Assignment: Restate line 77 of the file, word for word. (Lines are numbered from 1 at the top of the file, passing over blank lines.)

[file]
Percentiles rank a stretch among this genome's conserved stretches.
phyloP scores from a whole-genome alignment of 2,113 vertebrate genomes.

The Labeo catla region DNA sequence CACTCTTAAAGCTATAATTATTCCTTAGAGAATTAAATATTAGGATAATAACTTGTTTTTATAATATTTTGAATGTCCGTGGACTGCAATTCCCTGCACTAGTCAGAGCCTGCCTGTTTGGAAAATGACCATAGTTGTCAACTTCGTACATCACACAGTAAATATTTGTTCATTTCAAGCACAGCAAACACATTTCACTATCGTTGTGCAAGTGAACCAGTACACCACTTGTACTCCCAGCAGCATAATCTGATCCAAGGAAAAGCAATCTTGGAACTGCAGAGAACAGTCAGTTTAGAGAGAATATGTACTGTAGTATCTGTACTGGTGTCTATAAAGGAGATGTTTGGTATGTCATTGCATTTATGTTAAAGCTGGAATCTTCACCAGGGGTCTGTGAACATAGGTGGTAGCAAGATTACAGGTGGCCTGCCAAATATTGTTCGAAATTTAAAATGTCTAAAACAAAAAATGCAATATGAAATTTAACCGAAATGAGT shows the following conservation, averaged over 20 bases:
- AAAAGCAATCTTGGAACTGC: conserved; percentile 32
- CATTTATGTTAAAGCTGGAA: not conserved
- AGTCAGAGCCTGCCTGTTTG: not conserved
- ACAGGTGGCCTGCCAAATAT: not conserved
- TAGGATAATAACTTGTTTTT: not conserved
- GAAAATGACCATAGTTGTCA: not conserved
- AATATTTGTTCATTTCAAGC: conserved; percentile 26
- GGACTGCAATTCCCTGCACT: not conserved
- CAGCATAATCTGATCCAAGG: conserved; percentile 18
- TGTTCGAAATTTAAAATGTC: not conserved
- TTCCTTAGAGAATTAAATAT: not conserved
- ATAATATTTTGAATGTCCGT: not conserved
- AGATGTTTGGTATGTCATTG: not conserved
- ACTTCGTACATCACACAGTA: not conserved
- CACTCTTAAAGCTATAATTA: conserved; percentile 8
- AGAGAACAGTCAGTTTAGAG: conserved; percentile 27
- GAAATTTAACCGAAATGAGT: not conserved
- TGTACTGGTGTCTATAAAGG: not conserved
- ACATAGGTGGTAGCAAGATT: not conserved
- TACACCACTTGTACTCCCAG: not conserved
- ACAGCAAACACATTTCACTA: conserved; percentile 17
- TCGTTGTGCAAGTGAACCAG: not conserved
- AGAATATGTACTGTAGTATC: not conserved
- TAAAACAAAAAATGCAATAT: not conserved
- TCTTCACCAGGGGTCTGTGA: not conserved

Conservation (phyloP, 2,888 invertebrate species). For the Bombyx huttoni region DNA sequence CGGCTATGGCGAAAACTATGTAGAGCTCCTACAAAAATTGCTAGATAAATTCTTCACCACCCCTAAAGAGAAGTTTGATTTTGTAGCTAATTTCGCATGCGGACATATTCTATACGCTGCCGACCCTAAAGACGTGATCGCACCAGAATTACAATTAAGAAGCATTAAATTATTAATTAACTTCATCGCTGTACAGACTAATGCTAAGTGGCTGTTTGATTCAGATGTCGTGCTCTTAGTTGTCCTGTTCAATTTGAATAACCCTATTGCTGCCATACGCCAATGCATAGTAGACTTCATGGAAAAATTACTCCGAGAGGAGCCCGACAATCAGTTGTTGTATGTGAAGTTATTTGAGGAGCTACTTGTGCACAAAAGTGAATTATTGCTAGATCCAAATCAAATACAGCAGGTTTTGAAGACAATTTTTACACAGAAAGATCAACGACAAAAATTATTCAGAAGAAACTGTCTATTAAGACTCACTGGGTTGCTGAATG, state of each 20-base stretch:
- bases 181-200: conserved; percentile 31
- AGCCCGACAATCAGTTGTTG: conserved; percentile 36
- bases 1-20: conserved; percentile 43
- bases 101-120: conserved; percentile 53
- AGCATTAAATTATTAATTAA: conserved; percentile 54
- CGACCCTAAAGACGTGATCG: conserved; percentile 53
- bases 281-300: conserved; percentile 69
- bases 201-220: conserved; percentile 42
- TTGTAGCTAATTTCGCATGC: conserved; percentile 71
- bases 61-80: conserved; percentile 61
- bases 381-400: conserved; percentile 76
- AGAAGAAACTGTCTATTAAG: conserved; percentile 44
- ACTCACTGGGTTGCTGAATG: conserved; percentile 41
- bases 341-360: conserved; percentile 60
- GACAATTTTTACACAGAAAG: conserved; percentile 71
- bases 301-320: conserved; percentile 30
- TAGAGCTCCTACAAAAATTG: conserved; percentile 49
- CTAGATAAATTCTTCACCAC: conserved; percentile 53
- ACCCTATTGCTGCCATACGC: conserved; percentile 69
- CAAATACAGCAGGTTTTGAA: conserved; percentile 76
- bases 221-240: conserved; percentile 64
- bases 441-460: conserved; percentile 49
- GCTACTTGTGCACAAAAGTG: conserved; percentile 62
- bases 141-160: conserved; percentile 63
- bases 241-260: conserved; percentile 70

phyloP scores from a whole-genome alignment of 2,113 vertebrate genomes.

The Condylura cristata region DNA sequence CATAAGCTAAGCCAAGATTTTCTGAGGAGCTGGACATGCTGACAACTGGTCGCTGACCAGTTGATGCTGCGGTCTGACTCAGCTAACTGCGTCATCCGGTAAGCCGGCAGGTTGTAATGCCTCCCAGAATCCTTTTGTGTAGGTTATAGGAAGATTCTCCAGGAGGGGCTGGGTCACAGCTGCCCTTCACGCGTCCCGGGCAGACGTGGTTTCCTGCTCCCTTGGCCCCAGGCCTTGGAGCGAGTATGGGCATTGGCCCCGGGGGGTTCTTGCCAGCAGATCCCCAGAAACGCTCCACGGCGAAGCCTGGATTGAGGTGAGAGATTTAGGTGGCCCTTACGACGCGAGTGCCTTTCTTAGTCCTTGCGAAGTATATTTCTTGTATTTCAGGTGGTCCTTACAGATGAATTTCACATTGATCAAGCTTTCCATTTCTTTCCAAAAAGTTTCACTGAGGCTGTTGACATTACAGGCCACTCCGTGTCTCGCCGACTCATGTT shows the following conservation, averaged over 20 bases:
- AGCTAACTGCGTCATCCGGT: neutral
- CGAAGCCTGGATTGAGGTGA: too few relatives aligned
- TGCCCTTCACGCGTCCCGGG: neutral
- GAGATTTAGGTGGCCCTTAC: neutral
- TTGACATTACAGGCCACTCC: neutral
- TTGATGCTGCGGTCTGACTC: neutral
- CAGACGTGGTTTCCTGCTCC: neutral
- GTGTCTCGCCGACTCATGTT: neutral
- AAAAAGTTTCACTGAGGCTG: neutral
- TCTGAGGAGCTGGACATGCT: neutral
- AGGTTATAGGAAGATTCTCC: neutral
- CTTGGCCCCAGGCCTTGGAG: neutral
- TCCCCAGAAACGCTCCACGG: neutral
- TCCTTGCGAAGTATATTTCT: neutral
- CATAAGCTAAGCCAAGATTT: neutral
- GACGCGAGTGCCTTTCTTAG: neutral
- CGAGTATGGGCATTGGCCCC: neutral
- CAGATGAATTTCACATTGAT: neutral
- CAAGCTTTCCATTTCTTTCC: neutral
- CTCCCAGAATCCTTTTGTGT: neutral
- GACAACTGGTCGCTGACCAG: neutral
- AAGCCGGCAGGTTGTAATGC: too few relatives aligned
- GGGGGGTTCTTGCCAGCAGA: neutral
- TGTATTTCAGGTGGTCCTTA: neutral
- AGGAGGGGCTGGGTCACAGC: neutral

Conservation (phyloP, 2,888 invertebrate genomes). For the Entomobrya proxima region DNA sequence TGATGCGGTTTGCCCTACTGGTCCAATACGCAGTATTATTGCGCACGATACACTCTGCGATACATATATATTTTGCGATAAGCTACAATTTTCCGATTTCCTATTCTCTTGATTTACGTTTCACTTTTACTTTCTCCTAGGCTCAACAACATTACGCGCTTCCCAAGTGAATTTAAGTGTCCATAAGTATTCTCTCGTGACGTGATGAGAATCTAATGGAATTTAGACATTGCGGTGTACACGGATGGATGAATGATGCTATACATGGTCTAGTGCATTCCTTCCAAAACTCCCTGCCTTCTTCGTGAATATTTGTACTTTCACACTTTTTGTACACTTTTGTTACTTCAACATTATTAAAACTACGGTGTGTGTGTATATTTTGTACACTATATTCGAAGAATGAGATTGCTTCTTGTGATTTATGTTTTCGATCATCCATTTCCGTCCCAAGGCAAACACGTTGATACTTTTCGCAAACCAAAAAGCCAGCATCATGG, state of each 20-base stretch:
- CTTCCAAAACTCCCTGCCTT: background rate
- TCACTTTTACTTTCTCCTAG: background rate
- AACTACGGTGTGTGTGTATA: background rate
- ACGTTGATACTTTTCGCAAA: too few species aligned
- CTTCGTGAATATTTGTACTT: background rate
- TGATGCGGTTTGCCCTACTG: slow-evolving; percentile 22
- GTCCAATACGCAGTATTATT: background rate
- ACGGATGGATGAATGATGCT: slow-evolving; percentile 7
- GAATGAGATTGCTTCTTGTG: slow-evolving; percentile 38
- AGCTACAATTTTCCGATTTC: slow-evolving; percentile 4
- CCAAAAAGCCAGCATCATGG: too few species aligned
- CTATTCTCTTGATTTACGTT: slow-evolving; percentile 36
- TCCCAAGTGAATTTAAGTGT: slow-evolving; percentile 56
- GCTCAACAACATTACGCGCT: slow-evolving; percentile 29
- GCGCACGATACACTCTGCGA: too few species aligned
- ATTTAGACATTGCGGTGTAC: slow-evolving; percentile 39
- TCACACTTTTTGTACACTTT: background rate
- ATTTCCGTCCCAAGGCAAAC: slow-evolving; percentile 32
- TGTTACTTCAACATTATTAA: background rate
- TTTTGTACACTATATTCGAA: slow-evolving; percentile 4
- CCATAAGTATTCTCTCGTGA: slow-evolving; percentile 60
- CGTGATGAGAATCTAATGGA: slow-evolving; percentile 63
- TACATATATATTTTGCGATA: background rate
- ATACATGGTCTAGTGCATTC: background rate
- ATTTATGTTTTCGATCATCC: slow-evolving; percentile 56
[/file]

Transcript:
- GACAACTGGTCGCTGACCAG: neutral